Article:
40 species in 40 days

It’s hard sometimes with the doom and gloom of lockdown to find something to look forward to but yesterday at lunchtime I got the pleasant surprise of the first Brimstone of the year float past my window. So with that in mind I decided, it’s Lent, there’s 40 days, 40 days for 40 species is definitely achievable. (I should have started on pancake Tuesday but I was too full). So this morning armed with a notebook, a pair of binoculars and my trusty assistant we headed out to make a start.

My trusty assistant

First we primed our garden with a mix of bird seed and peanuts and waited to see what would show up. Unfortunately two issues quickly arose, a) my assistant has very little patience and b) cats (Felis catus) eat peanuts so off we went. On the bird feeder around the corner we found two blue tits (Cyanistes caeruleus) munching away  and adding to our Brimstone (Gonepteryx rhamni) from the day before we were already up to two species. Our neighbour has starlings (Sturnus vulgaris) nesting in her attic so we knew we’d be able to tick those off next before we’d even left the garden.

I wasn’t aware cats ate peanuts before today

My assistant hopped on his bike and we were off to see what we could find further afield. Down the road we saw Blackbird (Turdus merula) with nesting material, a robin  (Erithacus rubecula) hoping in the road and a pair of magpies (Pica pica) on a silage bale and we started getting excited, maybe we’d tick off all 40 today. We headed down to the lake hoping to tick off mute swan (Cygnus olor) and maybe a a duck or two (Anas platyrhynchos) but no luck on this occasion. Circling our 5k radius it was more blackbirds and robins but not much else to see until we came to a local farmers field where in addition to the sheep (Ovis aries) we came across a flock of rooks (Corvus frugilegus).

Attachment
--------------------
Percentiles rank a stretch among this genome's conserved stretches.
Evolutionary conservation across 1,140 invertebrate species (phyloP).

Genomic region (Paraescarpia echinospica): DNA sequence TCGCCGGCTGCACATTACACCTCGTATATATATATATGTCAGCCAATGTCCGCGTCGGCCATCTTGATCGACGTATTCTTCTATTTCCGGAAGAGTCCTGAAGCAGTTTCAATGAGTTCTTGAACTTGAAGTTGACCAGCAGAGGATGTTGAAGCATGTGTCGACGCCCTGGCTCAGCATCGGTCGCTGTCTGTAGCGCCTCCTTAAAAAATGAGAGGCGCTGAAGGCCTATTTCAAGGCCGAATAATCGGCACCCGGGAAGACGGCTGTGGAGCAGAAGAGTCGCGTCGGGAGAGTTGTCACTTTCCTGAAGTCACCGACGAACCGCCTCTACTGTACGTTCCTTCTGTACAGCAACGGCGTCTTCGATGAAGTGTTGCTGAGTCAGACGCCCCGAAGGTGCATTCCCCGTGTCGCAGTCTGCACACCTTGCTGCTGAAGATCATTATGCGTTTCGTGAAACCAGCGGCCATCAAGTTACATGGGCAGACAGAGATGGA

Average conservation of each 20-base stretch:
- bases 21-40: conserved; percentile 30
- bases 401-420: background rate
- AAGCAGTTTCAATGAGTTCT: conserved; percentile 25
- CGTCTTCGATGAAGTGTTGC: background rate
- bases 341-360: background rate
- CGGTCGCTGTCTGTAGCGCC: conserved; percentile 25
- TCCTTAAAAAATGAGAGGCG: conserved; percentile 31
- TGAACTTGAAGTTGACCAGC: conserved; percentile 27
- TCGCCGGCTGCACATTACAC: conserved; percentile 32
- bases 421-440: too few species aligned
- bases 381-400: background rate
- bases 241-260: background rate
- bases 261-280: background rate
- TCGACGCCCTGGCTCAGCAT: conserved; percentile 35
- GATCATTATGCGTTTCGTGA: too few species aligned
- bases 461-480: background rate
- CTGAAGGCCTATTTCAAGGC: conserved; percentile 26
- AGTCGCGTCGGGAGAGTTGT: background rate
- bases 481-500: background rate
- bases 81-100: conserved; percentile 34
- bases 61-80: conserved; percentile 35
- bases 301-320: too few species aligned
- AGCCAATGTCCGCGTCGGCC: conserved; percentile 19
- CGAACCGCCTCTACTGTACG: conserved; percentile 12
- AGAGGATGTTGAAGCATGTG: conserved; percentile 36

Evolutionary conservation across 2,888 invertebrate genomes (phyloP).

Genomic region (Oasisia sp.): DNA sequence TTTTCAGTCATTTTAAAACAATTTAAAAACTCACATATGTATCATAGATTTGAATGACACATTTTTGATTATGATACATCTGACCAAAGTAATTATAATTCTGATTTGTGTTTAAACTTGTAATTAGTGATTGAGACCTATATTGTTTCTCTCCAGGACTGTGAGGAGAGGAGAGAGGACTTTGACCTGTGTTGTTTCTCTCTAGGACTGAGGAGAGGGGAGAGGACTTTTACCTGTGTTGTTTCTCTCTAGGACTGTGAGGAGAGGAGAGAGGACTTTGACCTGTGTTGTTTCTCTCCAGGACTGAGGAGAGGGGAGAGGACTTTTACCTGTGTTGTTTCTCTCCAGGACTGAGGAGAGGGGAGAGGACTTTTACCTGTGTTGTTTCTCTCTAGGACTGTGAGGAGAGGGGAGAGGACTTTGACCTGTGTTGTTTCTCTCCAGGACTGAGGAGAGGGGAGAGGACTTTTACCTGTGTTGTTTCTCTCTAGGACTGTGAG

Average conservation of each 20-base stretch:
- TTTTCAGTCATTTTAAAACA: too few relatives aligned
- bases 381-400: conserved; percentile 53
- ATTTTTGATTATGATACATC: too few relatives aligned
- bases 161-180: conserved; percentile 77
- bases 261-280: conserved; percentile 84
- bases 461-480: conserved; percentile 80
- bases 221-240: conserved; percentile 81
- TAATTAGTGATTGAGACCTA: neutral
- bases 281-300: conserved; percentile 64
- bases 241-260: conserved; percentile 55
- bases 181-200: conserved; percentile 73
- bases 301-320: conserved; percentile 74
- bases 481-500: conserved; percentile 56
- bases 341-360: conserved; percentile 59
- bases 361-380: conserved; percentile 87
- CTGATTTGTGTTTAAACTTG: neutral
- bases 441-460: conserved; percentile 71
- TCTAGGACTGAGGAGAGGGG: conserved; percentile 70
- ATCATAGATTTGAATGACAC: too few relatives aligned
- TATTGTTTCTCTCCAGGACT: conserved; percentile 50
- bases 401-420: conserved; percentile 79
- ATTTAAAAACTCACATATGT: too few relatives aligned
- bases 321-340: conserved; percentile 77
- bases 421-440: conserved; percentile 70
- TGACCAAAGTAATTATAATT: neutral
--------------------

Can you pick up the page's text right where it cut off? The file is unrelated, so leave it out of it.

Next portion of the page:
A curious robin

Thinking 9 was a good start we headed for home where on our return to the garden the cat presumably having eaten it’s fill we startled a mixed feeding aggregation of chaffinchs (Fringilla coelebs) and collared doves (Streptopelia decaocto) and then while we enjoyed a celebratory yoghurt we were lucky enough to see our neighbourhood jay (Garrulus glandarius).

Our resident jay visiting the garden

While my assistant took a well deserved break I got on to Biodiversity Ireland to log our records. We lost two species at this point (you can’t record domestic species so cat and sheep had to go) but we were happy enough with our mornings work. And the best part of it all once I’d logged the records I could log in there was a full list for me to review. 10 down only another 30 to go.

Biodiversity Ireland allows you to log in and view the records you’ve submitted so you can keep track of all the species you’ve recorded in a given time frame. A very handy feature

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